|Type||Journal Article - Report commissioned by DFAT. Melbourne: Curtain Consulting|
|Title||Review and analysis of the demand for skills in the Solomon Islands labour market|
Solomon Islands, despite its larger population than other Pacific island countries, a small formal economy with only 43,500 employed in 2009. The demand for skills that meet international standards of competency in Solomon Islands is shaped by the size and nature of its formal economy. According to the World Bank’s recent World Development Report on Jobs, small island nations, especially in the Pacific, are unable to reap the benefits from a concentration of businesses and skills available to large economies because of their size and other features. Remoteness from the main trade routes and the high cost of transport also means they cannot benefit from being close to high-income markets except through tourism. Employment opportunities in the formal economy are limited apart from working for government and in providing basic services. However, the World Bank emphasises that for these countries outmigration is a major way people can improve their living standards. Also return migration and overseas communities through remittances can boost business opportunities in the domestic economy.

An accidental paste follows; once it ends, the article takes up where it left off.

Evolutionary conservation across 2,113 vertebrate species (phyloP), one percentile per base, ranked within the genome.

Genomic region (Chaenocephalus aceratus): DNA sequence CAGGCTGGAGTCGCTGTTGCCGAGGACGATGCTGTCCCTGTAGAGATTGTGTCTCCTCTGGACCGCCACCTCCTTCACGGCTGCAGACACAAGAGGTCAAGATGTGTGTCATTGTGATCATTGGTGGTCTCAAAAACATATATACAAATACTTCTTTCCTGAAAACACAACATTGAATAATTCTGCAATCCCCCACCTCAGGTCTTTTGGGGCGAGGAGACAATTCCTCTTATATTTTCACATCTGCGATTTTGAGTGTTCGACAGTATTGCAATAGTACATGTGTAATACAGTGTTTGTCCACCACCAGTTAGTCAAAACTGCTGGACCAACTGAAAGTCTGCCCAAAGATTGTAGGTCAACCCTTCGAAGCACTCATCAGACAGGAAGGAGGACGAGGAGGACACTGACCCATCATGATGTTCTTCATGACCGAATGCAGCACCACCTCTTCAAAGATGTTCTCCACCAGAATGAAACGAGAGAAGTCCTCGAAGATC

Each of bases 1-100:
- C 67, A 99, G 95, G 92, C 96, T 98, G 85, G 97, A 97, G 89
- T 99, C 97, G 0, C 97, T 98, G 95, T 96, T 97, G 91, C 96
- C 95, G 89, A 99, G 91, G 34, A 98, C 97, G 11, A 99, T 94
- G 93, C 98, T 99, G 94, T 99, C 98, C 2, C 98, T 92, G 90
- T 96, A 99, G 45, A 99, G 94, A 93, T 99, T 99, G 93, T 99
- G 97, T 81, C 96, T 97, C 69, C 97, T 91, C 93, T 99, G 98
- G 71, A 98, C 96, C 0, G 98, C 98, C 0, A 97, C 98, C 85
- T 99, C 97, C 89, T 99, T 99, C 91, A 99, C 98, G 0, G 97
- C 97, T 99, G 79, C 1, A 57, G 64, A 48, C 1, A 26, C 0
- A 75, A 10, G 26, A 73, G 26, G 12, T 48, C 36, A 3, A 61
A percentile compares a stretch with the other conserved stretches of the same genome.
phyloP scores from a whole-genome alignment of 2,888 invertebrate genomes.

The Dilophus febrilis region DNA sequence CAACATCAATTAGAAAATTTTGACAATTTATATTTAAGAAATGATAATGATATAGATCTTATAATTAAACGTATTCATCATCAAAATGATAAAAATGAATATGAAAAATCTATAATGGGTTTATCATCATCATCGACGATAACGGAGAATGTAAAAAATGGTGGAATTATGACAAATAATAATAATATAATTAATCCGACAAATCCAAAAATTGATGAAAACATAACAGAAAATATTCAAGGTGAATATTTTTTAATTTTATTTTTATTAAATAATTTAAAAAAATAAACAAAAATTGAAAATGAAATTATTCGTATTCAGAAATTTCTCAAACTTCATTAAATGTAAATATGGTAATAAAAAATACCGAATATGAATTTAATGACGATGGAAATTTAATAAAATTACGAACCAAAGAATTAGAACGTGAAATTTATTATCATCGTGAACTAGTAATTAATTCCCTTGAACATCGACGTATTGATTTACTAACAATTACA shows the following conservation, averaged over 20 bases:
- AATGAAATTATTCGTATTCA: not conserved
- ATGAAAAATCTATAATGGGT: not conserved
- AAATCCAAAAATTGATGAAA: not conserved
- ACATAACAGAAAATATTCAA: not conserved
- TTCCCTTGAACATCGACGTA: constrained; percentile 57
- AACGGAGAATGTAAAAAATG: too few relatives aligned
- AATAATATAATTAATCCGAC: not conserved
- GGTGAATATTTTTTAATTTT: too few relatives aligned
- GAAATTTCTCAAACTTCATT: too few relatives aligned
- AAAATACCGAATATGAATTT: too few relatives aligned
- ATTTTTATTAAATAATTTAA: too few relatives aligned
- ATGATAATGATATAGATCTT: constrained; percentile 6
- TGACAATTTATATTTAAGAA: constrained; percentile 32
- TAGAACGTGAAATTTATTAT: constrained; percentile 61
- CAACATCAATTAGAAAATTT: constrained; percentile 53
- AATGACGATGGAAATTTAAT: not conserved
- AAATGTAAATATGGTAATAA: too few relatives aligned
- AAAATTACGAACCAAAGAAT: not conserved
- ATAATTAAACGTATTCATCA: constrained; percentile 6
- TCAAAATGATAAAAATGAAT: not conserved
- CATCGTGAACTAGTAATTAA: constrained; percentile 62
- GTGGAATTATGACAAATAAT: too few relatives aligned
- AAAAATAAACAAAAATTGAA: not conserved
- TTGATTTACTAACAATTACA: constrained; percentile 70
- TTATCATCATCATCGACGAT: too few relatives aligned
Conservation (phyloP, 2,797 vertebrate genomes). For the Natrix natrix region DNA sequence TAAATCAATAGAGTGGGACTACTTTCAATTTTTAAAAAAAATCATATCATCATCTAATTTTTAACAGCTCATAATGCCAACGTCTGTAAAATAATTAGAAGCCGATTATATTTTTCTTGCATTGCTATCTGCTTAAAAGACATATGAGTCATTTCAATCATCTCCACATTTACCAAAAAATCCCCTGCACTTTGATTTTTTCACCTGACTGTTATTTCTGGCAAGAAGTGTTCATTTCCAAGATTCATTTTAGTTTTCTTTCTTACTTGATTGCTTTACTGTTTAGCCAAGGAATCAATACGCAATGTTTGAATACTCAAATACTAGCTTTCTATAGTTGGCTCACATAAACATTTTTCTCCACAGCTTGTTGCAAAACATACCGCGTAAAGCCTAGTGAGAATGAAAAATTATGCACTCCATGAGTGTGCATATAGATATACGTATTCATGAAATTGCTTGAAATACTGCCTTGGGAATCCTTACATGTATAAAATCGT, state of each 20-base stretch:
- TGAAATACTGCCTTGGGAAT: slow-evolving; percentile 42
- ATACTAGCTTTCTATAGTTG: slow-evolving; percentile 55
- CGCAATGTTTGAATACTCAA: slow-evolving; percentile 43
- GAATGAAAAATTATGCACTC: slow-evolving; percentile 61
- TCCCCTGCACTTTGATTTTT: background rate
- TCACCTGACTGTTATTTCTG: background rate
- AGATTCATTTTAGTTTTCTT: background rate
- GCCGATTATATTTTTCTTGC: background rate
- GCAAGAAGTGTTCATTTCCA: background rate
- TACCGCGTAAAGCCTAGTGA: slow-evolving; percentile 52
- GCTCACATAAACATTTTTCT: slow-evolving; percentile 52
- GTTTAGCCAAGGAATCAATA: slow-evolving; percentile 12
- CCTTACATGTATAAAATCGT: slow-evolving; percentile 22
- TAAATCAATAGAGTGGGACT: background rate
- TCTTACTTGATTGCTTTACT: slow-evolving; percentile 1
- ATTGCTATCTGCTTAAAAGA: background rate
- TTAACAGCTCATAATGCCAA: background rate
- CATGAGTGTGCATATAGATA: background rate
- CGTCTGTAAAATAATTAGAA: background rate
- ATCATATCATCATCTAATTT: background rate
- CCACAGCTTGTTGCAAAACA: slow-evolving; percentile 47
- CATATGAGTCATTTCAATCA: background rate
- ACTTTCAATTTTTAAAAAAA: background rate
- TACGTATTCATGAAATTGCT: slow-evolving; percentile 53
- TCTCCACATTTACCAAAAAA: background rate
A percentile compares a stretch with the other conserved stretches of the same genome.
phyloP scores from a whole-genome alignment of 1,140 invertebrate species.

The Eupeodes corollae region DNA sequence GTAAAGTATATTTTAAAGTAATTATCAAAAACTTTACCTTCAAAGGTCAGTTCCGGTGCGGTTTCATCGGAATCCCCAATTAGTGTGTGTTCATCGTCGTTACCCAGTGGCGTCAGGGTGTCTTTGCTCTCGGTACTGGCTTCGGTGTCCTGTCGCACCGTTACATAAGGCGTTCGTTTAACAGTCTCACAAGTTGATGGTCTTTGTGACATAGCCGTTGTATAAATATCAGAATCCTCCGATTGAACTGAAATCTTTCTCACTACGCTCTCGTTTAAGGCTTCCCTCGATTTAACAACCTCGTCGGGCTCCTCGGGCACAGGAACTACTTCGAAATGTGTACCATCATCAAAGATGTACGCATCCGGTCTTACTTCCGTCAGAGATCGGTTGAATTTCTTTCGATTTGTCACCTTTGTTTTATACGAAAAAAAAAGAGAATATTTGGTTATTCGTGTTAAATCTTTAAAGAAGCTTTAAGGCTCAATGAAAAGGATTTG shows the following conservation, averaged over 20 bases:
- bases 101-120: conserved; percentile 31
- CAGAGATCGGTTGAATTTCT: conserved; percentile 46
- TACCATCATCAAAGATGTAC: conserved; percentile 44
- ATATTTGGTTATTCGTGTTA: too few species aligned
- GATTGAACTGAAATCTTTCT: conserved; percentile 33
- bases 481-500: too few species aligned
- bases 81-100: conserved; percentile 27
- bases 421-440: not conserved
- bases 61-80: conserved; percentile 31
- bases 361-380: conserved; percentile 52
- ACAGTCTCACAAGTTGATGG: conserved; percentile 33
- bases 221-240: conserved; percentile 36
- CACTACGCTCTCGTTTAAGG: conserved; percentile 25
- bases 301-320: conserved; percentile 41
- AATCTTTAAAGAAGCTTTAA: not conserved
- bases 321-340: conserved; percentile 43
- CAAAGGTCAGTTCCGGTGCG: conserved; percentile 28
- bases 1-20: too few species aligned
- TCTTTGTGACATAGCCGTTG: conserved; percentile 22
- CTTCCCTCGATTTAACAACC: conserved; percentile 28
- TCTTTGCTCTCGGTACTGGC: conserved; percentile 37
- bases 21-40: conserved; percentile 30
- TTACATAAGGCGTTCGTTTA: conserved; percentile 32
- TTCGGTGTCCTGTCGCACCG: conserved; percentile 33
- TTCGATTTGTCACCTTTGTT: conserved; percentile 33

Issues covered in report
This report looks at evidence about skill gaps in cognitive and social skills as well as technical skills. In terms of the latter, the report makes use of detailed 2009 census data on occupations, industry sector of employment and qualifications to identify skill shortages and skill gaps in the existing workforce. Particular use is made of data on the occupations of foreign workers to identify domestic skill shortages. The skills gap in specific occupations is measured by comparing the share of the domestic workforce with post-school qualifications with the share of foreign workers with post-school qualifications. Also presented is information from two employer surveys.